Mr. Singh (whose name has been changed to pro­tect his iden­ti­ty) is an Indi­an asy­lum seek­er cur­rent­ly in the Jena-LaSalle facil­i­ty who is flee­ing reli­gious per­se­cu­tion. In a writ­ten state­ment he said:

Since January 21st, 2019, I have been imprisoned inside four walls. For almost one year, I have been suffering. I have never in my entire life lived like this inside four walls nor am I accustomed to living in imprisonment. I do not know how long my asylum case will take, which is why I want to fight my case from outside this prison [...] I only have one demand: I want freedom and I want to fight my case from outside. 

Over 34,000 South Asian migrants have been appre­hend­ed at U.S. bor­ders since 2008. The num­ber of Indi­an migrants appre­hend­ed at the bor­der tripled from almost 3,000 in 2017 to near­ly 9,000 in 2018. SAALT and part­ners tracked a pat­tern of abuse towards South Asian migrants in deten­tion since 2014 that drove many to hunger strike includ­ing: inad­e­quate or non-exis­tent lan­guage access, denial of reli­gious accom­mo­da­tions, use of soli­tary con­fine­ment as a form of retal­i­a­tion, gross med­ical neglect, and high bond amounts result­ing in pro­longed deten­tion.

We are extremely disturbed by the patterns of abuse against South Asian asylum seekers in detention. No one should have to go to such great lengths simply to have their cases heard and to gain their freedom. They should not be in detention in the first place and the only legitimate alternative is release, said Lak­sh­mi Sri­daran, Inter­im Exec­u­tive Direc­tor of SAALT.

Full press release with coali­tion part­ners here.

Media con­tact: sophia@saalt.org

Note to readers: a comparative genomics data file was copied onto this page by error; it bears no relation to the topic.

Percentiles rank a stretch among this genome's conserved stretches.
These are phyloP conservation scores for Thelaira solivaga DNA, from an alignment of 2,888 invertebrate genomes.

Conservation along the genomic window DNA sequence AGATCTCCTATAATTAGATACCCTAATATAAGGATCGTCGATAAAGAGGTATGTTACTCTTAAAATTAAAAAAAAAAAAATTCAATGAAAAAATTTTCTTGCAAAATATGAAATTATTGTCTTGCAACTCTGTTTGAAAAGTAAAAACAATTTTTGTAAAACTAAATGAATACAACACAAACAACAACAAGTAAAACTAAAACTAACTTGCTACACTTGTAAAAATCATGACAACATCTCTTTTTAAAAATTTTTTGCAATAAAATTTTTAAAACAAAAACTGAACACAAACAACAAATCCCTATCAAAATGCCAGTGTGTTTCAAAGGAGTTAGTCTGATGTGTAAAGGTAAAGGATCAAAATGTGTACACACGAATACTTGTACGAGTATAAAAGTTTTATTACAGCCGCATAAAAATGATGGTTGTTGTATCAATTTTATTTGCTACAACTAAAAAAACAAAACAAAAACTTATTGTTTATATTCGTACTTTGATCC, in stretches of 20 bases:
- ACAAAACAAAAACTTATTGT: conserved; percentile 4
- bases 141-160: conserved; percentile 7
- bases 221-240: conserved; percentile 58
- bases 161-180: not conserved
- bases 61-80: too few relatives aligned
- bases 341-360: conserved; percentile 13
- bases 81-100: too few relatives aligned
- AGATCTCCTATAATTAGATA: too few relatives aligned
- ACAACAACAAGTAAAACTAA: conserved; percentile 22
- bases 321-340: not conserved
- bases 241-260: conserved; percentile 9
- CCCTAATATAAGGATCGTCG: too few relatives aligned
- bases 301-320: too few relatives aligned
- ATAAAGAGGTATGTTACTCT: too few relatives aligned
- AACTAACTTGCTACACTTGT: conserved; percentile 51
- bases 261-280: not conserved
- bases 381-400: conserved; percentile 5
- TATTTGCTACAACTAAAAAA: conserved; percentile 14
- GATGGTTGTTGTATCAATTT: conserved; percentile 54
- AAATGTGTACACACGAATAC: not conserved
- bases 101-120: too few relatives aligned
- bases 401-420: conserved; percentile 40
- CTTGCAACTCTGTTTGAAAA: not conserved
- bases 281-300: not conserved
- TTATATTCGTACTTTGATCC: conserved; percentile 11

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SAALT Denounces Trump Administration attack on Immigrant Children

FOR IMMEDIATE RELEASE:

August 22, 2019

Wash­ing­ton, D.C.: On Wednes­day, the Trump Admin­is­tra­tion announced a new rule that would give the Depart­ment of Home­land Secu­ri­ty (DHS)  the pow­er to hold immi­grant fam­i­lies — includ­ing chil­dren — indef­i­nite­ly. The new rule direct­ly under­mines the Flo­res Agree­ment, which for decades has pro­vid­ed some pro­tec­tions for chil­dren includ­ing min­i­mum safe­ty and cus­tody stan­dards and a require­ment that they be released with­in 20 days.

The Trump Admin­is­tra­tion’s new rule would allow DHS to detain chil­dren indef­i­nite­ly with­out over­sight or basic stan­dards of care.   At least sev­en chil­dren alone have died under DHS cus­tody since last year.

The con­tin­ued and relent­less attacks on immi­grant fam­i­lies — on immi­grant chil­dren — are incom­pre­hen­si­ble at this point.

Our rep­re­sen­ta­tives have repeat­ed­ly said they care about our com­mu­ni­ties while simul­ta­ne­ous­ly fund­ing aggres­sive immi­gra­tion enforce­ment and dead­ly immi­gra­tion jails.  Stop­ping the flow of mon­ey is crit­i­cal to stop­ping Trump’s anti-immi­grant agen­da. There is no oth­er humane option but to demand our elect­ed offi­cials #Clos­ethe­Camps and #Defund­Hate imme­di­ate­ly and with­out delay.

Con­tact:  sophia@saalt.org

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House Passes Historic Dream and Promise Act

We’re tak­ing a moment today to pause and cel­e­brate what just hap­pened.

After years of immi­grant jus­tice orga­niz­ing by a broad coali­tion of com­mu­ni­ty mem­bers, allies and part­ners, elect­ed offi­cials have lis­tened.